We don't know what it's like to not be free. You've always been free. I've always been free. Freedom is something Americans often take for granted. Have you ever seen someone who wasn't free? I don't mean someone in poverty. I understand we have poverty in America. I myself came from humble beginnings. But here in America, we do have a choice. We have the potential and the freedom to do something different. Many places in the world, including the countries mentioned earlier, they don't have that freedom. In fact, many of those countries are struggling to grasp freedom and to embrace the chance for freedom provided by the United States and our allies. These people have a look---a look of despair, a look of hopelessness. But these looks are gradually growing more hopeful. You have been a part of that. You have enabled the United States military and other agencies to provide hope to millions of people. You can see that in both Afghanistan and Iraq. Voter turn-out in these countries is astounding...even in the midst of intimidation and death threats. Only one thing motivates these people to risk their lives...the opportunity for freedom.

Back to 9/11. I had just left Germany and arrived at an A-10 training base in Tucson, Arizona when 9/11 occurred. I remember watching the aircraft crash into the towers in New York in shock and in anger. We were under attack and I wanted to defend my country, defend freedom...and I wasn't in any position to do that now. In fact, I would have to wait two more years until 2003. I knew I would have to train people that would be going overseas to defend our country...and that made me angry too. I could only sit and watch. But in watching, I saw the fear and courage of hundreds of Americans in New York and Washington D.C. I saw unassuming people stand tall in the face of danger to save their fellow Americans. People risking lives for those they didn't know. Many were first-responders. Many were not. Many just acted in a way succinctly described by former President George W. Bush when he stated the following after 9/11:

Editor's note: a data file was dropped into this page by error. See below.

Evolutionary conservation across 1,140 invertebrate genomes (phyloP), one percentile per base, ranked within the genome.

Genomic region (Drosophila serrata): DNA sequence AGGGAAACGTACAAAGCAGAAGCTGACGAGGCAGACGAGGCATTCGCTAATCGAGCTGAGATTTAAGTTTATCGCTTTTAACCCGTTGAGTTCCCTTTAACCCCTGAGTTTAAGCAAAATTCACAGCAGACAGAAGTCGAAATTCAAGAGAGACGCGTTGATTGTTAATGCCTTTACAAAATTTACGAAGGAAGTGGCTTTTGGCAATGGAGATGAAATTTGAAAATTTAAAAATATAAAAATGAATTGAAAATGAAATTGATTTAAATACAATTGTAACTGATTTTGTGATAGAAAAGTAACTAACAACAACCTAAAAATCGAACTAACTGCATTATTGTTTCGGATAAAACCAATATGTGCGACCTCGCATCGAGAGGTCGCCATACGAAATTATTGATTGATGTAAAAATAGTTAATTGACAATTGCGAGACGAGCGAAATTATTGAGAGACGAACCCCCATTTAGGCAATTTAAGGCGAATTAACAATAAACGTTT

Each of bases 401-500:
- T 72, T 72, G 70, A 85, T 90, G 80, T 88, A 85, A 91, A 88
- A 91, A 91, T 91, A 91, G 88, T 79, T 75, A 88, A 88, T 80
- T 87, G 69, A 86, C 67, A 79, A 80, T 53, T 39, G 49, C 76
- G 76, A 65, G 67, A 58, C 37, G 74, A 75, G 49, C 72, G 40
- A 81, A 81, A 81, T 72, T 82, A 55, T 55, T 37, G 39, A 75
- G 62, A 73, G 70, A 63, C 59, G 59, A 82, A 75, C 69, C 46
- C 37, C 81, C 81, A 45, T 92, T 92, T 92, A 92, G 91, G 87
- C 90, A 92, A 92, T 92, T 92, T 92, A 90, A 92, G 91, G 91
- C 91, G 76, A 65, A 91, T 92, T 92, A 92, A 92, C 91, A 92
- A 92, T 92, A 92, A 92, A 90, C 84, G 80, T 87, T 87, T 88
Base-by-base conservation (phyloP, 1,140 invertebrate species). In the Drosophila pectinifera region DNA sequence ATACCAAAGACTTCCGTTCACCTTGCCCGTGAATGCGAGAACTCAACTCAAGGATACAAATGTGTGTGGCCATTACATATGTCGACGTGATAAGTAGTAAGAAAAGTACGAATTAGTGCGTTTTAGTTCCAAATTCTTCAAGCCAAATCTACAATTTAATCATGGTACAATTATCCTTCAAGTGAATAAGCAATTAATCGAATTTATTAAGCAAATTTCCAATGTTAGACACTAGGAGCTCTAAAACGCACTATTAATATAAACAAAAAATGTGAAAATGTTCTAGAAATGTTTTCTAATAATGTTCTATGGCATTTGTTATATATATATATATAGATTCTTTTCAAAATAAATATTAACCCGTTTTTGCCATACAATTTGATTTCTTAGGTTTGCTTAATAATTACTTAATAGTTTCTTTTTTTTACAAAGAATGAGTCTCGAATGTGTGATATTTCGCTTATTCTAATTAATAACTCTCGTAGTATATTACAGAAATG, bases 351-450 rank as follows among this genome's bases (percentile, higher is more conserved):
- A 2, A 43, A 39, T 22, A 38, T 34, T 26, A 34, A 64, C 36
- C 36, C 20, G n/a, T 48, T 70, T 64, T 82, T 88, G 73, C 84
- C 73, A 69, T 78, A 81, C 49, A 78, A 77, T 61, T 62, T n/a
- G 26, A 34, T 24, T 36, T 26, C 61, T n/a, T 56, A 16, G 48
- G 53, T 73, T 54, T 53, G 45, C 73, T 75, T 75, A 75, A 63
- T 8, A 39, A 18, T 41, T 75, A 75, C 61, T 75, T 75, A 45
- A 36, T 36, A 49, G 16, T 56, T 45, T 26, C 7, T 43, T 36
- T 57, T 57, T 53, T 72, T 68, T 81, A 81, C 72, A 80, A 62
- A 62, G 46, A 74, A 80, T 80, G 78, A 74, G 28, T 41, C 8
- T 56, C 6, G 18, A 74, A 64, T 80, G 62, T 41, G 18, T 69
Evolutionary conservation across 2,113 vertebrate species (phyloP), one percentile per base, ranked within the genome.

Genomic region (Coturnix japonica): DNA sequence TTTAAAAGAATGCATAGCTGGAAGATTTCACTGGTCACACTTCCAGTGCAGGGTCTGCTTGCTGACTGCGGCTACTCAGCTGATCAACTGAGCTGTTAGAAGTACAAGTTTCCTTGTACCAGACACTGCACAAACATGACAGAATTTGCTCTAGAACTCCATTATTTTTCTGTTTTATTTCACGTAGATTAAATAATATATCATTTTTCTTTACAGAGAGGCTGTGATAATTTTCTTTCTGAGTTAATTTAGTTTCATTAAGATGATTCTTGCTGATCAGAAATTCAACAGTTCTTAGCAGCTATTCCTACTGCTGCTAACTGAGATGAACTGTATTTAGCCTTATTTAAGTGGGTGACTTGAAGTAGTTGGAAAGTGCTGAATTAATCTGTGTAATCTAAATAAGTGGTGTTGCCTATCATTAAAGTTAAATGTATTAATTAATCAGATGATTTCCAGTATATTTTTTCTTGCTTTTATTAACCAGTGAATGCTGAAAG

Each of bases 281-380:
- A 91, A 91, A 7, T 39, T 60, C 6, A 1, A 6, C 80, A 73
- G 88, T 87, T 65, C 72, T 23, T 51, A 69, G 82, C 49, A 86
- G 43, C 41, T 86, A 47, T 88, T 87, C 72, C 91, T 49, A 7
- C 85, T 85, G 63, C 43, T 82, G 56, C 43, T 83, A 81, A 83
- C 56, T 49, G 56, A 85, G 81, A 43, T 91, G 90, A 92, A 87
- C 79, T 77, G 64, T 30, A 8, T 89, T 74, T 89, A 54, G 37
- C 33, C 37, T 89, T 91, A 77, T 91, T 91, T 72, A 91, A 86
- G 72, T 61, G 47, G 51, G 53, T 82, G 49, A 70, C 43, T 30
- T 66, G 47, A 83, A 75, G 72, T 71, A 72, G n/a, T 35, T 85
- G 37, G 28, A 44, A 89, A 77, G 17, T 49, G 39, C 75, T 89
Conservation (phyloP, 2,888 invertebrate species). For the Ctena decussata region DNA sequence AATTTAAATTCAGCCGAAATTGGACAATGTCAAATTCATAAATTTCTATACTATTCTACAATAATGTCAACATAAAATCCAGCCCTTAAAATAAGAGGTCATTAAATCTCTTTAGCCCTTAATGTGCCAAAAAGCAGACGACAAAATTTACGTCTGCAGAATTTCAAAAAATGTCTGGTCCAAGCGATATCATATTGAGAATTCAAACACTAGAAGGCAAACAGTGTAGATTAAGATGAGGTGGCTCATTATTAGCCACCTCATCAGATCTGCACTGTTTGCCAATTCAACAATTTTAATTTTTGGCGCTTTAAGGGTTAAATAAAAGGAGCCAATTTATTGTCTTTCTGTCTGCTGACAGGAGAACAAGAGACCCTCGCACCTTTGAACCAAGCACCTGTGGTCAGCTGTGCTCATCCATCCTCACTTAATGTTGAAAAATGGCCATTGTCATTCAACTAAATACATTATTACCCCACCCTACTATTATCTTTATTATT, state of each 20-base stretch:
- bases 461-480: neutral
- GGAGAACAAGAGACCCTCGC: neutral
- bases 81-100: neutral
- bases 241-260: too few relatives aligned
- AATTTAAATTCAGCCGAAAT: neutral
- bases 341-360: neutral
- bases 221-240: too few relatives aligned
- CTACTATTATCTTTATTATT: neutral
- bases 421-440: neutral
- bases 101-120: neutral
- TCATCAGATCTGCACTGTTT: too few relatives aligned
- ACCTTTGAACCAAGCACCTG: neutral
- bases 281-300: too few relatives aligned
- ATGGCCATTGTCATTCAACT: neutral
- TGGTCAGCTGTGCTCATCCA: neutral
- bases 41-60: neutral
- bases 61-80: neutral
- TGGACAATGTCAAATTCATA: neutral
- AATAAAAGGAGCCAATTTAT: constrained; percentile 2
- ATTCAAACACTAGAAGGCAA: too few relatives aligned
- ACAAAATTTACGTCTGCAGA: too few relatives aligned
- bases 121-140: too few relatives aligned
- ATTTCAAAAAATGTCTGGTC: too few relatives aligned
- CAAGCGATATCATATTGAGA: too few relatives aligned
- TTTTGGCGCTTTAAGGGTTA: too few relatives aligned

Great tragedy has come to us, and we are meeting it with the best that is in our country, with courage and concern for others because this is America. This is who we are. (George W. Bush)

This is who we are. We do respond with courage and concern for others. We do pay freedoms' price. As President Kennedy said years ago,

The cost of freedom is always high, but Americans have always paid it. And one path we shall never choose, and that is the path of surrender, or submission. ( John F. Kennedy)

Your military through the years---consisting of many only slightly older than yourselves---have stood up for America and for Freedom. These people have done amazing things--saving lives, risking their own lives, making decisions at a moment's notice saving civilian lives. These people have paid the price, have sacrificed. Their families have sacrificed. My sacrifice has been minimal. Many Army and Marine troops have been deployed five of the last ten years. Why? Freedom. Freedom and the chance to ensure all American families have the chance to live out the ideals of our Declaration of Independence. No other military in the world has done this or sacrificed so much. Is it our excellent training or superb technology? No, not totally. It's the people. People just like you.

President Ronald Reagan put it this way,

Above all, we must realize that no arsenal, or no weapon in the arsenals of the world, is so formidable as the will and moral courage of free men and women. It is a weapon our adversaries in today's world do not have. (Ronald Reagan)

So why is all this important? I won't be wearing a military uniform forever. My days in a uniform are numbered. You are the future of America. You will be the ones to defend freedom in that future. You will have to decide that you will not let your brother or sister down. This applies to everything you do---whether it's a football game tonight, school, or life. Will you meet the challenges of the future with courage? You will be afraid. I tell my own children, you can't have courage without fear. That's one definition of courage: the willingness to something in spite of your fears. So, as we remember the 10th anniversary of 9/11, let's declare we will stand for freedom. We will stand for each other. We still stand for America. Thank you and God bless.

Preston McConnell